Twenty-four hours in New York without the children
Bathed in golden light, the High Line on a fall afternoon sings of endings and rebirth. It's an abandoned train line that has not operated since 1980, part of which has been turned into a park, and the rest will be redeemed from the weeds some day. To walk a couple stories above street level, on train tracks, amongst mounding grasses and masses of asters, is a revelation. You look around to see Chelsea's understory. A giant yellow billboard looms over the path. A decrepit factory invites you not to look in. The parking lot of a wholesale butcher shop, full of gleaming white trucks, lies below.
You're just above the hustle but way below the sky. The buildings and billboards are startlingly close but inaccessible, like strangers wearing sunglasses on the subway. You gaze at the factory's broken windows without knowing why. You admire the sheer size and brashness of the yellow billboard. As you watch, a bride steps out from behind it. The entire bridal party appears; they are having their picture taken.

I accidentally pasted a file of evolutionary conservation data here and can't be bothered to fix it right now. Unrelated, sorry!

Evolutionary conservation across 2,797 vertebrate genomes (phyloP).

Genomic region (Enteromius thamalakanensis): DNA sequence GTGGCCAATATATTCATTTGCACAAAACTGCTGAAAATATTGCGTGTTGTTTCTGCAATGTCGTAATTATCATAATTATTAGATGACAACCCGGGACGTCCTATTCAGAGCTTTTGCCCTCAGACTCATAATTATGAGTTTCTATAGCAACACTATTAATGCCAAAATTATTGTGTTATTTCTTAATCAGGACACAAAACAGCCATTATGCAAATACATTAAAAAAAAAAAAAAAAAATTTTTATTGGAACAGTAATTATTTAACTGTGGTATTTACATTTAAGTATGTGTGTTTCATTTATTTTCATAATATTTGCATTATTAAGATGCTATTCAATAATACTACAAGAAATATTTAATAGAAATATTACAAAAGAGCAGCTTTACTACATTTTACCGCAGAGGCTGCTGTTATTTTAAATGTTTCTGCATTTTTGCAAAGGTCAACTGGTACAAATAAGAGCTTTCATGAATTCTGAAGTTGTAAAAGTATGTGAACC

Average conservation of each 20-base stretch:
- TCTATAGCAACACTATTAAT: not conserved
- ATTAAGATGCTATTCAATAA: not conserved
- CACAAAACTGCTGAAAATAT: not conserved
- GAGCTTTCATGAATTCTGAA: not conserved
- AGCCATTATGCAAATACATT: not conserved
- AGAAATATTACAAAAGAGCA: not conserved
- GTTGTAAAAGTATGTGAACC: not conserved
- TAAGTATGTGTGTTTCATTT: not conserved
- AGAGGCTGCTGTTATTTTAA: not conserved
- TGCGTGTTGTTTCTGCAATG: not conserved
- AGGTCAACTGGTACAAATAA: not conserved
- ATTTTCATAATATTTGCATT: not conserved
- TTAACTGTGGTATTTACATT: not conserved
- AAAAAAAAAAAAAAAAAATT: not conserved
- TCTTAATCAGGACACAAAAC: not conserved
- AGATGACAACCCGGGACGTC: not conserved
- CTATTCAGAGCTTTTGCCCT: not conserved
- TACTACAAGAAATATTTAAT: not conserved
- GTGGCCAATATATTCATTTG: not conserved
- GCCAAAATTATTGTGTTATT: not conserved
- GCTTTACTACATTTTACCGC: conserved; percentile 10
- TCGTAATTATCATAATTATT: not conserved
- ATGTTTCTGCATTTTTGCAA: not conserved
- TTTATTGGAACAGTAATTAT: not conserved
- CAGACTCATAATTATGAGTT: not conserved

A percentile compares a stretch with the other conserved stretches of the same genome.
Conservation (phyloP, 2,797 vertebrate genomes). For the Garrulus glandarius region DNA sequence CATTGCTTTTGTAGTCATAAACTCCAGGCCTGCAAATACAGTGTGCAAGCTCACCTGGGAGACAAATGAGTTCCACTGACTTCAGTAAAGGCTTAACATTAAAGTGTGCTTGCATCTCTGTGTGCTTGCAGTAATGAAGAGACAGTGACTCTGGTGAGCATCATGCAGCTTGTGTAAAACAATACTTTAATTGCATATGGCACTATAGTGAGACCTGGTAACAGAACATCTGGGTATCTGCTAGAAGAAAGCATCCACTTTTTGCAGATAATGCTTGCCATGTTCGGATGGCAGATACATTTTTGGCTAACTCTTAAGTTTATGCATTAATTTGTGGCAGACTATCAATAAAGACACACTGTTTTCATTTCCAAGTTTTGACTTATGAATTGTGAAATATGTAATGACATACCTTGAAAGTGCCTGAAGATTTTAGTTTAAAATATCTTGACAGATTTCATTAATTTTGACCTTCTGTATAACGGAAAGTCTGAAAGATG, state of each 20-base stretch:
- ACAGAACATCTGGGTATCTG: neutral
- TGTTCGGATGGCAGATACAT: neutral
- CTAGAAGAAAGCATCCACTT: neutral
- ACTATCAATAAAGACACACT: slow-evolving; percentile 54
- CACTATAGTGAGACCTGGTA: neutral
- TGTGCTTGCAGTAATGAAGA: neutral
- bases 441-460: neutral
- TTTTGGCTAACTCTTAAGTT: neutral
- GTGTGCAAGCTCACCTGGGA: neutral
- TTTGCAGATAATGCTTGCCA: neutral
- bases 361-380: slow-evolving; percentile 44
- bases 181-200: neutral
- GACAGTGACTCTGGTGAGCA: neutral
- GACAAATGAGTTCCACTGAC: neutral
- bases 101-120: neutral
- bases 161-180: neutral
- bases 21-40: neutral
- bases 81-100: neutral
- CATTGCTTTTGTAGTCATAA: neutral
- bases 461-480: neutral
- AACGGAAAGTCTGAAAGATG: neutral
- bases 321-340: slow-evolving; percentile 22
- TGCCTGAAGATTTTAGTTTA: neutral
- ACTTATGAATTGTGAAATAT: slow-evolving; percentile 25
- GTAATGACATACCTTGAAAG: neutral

Everyone walking the High Line looks beautiful: the giggling toddler trying to run away, the elderly woman in a wheelchair being escorted by her son, the film student with his parents, the young African couple taking iPhone pictures. This is their moment, New York's moment, our moment, in the golden sun.
You take a picture of your husband next to the asters, the Hudson River in the background. The picture is a tiny rectangle of versimilitude, a vain attempt to capture the light on his face, the silver in his hair.
You link hands as the shadows fall. It's time for dinner.